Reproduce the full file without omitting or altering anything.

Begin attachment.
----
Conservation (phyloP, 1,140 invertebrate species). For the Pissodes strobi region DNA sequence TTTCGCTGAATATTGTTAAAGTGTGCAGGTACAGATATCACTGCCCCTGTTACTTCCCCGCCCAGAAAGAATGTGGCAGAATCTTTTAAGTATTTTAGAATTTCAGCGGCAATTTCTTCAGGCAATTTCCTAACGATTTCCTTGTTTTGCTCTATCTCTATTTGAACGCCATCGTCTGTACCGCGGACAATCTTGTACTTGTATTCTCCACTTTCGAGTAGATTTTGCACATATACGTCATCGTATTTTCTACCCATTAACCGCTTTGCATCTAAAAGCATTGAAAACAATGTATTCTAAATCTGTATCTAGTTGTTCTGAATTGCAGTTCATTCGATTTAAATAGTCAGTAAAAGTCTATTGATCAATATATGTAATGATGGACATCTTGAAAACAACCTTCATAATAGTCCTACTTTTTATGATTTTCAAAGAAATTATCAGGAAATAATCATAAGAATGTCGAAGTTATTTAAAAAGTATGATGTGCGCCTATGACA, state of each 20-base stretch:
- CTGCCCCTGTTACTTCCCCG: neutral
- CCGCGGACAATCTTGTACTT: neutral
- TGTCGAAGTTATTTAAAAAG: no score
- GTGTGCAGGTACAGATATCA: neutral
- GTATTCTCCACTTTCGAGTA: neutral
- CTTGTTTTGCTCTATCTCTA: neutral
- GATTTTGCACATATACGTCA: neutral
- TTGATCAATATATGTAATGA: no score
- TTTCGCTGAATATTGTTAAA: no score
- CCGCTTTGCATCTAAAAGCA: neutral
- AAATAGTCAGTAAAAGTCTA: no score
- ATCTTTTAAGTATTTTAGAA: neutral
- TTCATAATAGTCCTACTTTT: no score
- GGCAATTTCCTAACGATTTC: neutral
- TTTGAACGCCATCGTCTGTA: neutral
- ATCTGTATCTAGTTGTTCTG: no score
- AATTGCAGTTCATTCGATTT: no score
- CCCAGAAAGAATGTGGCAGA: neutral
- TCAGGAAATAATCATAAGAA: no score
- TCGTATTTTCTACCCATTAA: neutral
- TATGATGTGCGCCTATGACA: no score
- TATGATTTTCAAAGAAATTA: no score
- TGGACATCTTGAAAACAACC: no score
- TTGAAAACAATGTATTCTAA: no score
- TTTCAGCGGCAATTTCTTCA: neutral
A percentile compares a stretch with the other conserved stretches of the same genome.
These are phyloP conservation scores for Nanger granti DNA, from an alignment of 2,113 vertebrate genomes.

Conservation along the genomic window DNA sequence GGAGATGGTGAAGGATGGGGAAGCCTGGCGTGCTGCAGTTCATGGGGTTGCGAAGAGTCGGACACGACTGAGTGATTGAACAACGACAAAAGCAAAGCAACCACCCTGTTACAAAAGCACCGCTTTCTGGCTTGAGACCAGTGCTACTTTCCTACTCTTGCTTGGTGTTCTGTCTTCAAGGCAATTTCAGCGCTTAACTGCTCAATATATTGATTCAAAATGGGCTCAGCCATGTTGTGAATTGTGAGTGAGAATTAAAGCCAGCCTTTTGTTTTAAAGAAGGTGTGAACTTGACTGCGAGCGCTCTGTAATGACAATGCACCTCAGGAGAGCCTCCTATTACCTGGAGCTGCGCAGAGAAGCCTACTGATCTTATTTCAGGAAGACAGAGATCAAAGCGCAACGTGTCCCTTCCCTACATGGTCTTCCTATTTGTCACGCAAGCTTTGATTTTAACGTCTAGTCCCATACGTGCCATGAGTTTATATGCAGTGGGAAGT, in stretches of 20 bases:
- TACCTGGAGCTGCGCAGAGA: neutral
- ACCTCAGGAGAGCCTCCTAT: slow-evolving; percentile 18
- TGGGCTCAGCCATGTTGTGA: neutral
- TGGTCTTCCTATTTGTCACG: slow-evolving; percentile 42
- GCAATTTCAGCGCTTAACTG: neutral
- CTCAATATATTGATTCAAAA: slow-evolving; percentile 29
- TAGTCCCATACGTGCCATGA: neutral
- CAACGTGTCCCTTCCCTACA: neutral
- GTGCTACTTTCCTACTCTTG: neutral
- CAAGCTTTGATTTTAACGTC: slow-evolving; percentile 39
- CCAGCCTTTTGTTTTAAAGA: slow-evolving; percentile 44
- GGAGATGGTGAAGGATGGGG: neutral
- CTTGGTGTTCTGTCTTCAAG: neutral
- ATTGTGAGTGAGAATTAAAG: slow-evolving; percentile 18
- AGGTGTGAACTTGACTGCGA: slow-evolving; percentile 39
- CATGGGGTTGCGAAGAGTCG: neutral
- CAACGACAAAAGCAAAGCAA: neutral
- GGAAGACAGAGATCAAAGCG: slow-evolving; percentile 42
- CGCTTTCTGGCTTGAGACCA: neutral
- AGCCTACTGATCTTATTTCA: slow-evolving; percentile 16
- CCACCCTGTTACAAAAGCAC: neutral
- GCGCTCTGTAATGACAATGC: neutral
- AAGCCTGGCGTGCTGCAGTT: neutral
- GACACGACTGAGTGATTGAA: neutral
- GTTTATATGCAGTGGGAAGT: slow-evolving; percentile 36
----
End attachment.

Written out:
Conservation (phyloP, 1,140 invertebrate species). For the Pissodes strobi region DNA sequence TTTCGCTGAATATTGTTAAAGTGTGCAGGTACAGATATCACTGCCCCTGTTACTTCCCCGCCCAGAAAGAATGTGGCAGAATCTTTTAAGTATTTTAGAATTTCAGCGGCAATTTCTTCAGGCAATTTCCTAACGATTTCCTTGTTTTGCTCTATCTCTATTTGAACGCCATCGTCTGTACCGCGGACAATCTTGTACTTGTATTCTCCACTTTCGAGTAGATTTTGCACATATACGTCATCGTATTTTCTACCCATTAACCGCTTTGCATCTAAAAGCATTGAAAACAATGTATTCTAAATCTGTATCTAGTTGTTCTGAATTGCAGTTCATTCGATTTAAATAGTCAGTAAAAGTCTATTGATCAATATATGTAATGATGGACATCTTGAAAACAACCTTCATAATAGTCCTACTTTTTATGATTTTCAAAGAAATTATCAGGAAATAATCATAAGAATGTCGAAGTTATTTAAAAAGTATGATGTGCGCCTATGACA, state of each 20-base stretch:
- CTGCCCCTGTTACTTCCCCG: neutral
- CCGCGGACAATCTTGTACTT: neutral
- TGTCGAAGTTATTTAAAAAG: no score
- GTGTGCAGGTACAGATATCA: neutral
- GTATTCTCCACTTTCGAGTA: neutral
- CTTGTTTTGCTCTATCTCTA: neutral
- GATTTTGCACATATACGTCA: neutral
- TTGATCAATATATGTAATGA: no score
- TTTCGCTGAATATTGTTAAA: no score
- CCGCTTTGCATCTAAAAGCA: neutral
- AAATAGTCAGTAAAAGTCTA: no score
- ATCTTTTAAGTATTTTAGAA: neutral
- TTCATAATAGTCCTACTTTT: no score
- GGCAATTTCCTAACGATTTC: neutral
- TTTGAACGCCATCGTCTGTA: neutral
- ATCTGTATCTAGTTGTTCTG: no score
- AATTGCAGTTCATTCGATTT: no score
- CCCAGAAAGAATGTGGCAGA: neutral
- TCAGGAAATAATCATAAGAA: no score
- TCGTATTTTCTACCCATTAA: neutral
- TATGATGTGCGCCTATGACA: no score
- TATGATTTTCAAAGAAATTA: no score
- TGGACATCTTGAAAACAACC: no score
- TTGAAAACAATGTATTCTAA: no score
- TTTCAGCGGCAATTTCTTCA: neutral
A percentile compares a stretch with the other conserved stretches of the same genome.
These are phyloP conservation scores for Nanger granti DNA, from an alignment of 2,113 vertebrate genomes.

Conservation along the genomic window DNA sequence GGAGATGGTGAAGGATGGGGAAGCCTGGCGTGCTGCAGTTCATGGGGTTGCGAAGAGTCGGACACGACTGAGTGATTGAACAACGACAAAAGCAAAGCAACCACCCTGTTACAAAAGCACCGCTTTCTGGCTTGAGACCAGTGCTACTTTCCTACTCTTGCTTGGTGTTCTGTCTTCAAGGCAATTTCAGCGCTTAACTGCTCAATATATTGATTCAAAATGGGCTCAGCCATGTTGTGAATTGTGAGTGAGAATTAAAGCCAGCCTTTTGTTTTAAAGAAGGTGTGAACTTGACTGCGAGCGCTCTGTAATGACAATGCACCTCAGGAGAGCCTCCTATTACCTGGAGCTGCGCAGAGAAGCCTACTGATCTTATTTCAGGAAGACAGAGATCAAAGCGCAACGTGTCCCTTCCCTACATGGTCTTCCTATTTGTCACGCAAGCTTTGATTTTAACGTCTAGTCCCATACGTGCCATGAGTTTATATGCAGTGGGAAGT, in stretches of 20 bases:
- TACCTGGAGCTGCGCAGAGA: neutral
- ACCTCAGGAGAGCCTCCTAT: slow-evolving; percentile 18
- TGGGCTCAGCCATGTTGTGA: neutral
- TGGTCTTCCTATTTGTCACG: slow-evolving; percentile 42
- GCAATTTCAGCGCTTAACTG: neutral
- CTCAATATATTGATTCAAAA: slow-evolving; percentile 29
- TAGTCCCATACGTGCCATGA: neutral
- CAACGTGTCCCTTCCCTACA: neutral
- GTGCTACTTTCCTACTCTTG: neutral
- CAAGCTTTGATTTTAACGTC: slow-evolving; percentile 39
- CCAGCCTTTTGTTTTAAAGA: slow-evolving; percentile 44
- GGAGATGGTGAAGGATGGGG: neutral
- CTTGGTGTTCTGTCTTCAAG: neutral
- ATTGTGAGTGAGAATTAAAG: slow-evolving; percentile 18
- AGGTGTGAACTTGACTGCGA: slow-evolving; percentile 39
- CATGGGGTTGCGAAGAGTCG: neutral
- CAACGACAAAAGCAAAGCAA: neutral
- GGAAGACAGAGATCAAAGCG: slow-evolving; percentile 42
- CGCTTTCTGGCTTGAGACCA: neutral
- AGCCTACTGATCTTATTTCA: slow-evolving; percentile 16
- CCACCCTGTTACAAAAGCAC: neutral
- GCGCTCTGTAATGACAATGC: neutral
- AAGCCTGGCGTGCTGCAGTT: neutral
- GACACGACTGAGTGATTGAA: neutral
- GTTTATATGCAGTGGGAAGT: slow-evolving; percentile 36